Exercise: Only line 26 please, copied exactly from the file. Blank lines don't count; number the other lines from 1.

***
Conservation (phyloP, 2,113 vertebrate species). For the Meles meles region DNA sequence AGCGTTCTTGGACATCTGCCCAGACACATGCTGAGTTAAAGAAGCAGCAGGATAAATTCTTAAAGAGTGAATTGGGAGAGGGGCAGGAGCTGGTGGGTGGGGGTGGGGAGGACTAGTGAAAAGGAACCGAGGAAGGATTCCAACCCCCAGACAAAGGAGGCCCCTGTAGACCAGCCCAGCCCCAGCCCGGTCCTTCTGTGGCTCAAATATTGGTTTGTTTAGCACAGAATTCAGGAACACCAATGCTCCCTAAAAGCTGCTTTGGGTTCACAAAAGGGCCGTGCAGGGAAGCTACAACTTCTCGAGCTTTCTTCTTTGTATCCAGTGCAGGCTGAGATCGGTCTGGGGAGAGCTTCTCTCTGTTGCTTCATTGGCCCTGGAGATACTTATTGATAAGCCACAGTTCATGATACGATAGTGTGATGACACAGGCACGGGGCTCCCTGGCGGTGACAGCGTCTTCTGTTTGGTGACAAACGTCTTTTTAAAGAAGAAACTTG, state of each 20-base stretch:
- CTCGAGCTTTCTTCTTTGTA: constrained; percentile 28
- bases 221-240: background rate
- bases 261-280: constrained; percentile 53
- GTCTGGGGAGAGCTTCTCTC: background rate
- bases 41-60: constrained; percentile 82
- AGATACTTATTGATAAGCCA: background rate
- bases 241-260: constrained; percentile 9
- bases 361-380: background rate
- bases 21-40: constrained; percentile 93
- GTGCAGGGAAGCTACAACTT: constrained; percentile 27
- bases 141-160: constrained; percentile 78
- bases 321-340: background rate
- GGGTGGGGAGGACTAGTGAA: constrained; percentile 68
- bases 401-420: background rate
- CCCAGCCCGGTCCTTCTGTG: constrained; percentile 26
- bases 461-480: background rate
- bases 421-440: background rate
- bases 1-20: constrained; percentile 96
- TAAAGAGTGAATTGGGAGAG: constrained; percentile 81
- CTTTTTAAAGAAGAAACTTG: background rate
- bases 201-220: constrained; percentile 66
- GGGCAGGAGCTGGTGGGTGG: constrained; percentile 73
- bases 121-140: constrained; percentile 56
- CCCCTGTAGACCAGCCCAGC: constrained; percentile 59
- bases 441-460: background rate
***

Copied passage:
- bases 441-460: background rate